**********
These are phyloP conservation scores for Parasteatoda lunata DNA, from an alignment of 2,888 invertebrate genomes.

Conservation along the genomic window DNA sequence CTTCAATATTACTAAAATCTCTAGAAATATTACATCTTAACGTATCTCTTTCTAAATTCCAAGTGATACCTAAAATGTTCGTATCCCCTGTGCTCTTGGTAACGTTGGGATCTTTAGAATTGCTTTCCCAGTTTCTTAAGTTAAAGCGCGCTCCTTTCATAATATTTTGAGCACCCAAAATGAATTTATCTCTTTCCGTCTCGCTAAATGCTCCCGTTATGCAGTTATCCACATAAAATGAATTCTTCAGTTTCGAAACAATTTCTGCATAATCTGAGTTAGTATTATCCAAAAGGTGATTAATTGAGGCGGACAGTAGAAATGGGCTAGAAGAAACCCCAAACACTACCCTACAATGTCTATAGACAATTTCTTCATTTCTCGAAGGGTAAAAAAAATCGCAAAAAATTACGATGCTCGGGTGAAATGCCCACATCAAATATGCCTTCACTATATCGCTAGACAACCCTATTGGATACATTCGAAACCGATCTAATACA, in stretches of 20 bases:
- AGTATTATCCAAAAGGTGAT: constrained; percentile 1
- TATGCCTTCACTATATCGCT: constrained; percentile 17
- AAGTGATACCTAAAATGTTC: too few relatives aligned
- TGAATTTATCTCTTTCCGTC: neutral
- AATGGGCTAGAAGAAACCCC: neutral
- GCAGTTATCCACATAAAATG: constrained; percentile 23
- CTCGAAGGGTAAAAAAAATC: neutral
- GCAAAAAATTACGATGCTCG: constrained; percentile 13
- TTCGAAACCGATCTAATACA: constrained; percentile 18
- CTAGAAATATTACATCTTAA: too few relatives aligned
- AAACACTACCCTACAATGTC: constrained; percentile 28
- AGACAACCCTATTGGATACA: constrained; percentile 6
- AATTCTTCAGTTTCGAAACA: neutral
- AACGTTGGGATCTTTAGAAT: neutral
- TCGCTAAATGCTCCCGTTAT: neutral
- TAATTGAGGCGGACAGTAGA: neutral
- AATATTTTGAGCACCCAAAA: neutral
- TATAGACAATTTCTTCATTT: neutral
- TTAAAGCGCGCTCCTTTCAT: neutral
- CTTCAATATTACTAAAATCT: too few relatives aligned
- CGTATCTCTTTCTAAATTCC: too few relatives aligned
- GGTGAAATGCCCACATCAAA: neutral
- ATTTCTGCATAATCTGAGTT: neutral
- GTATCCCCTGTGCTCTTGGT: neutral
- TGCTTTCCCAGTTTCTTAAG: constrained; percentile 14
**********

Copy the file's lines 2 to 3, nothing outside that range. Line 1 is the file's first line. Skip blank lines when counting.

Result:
Conservation along the genomic window DNA sequence CTTCAATATTACTAAAATCTCTAGAAATATTACATCTTAACGTATCTCTTTCTAAATTCCAAGTGATACCTAAAATGTTCGTATCCCCTGTGCTCTTGGTAACGTTGGGATCTTTAGAATTGCTTTCCCAGTTTCTTAAGTTAAAGCGCGCTCCTTTCATAATATTTTGAGCACCCAAAATGAATTTATCTCTTTCCGTCTCGCTAAATGCTCCCGTTATGCAGTTATCCACATAAAATGAATTCTTCAGTTTCGAAACAATTTCTGCATAATCTGAGTTAGTATTATCCAAAAGGTGATTAATTGAGGCGGACAGTAGAAATGGGCTAGAAGAAACCCCAAACACTACCCTACAATGTCTATAGACAATTTCTTCATTTCTCGAAGGGTAAAAAAAATCGCAAAAAATTACGATGCTCGGGTGAAATGCCCACATCAAATATGCCTTCACTATATCGCTAGACAACCCTATTGGATACATTCGAAACCGATCTAATACA, in stretches of 20 bases:
- AGTATTATCCAAAAGGTGAT: constrained; percentile 1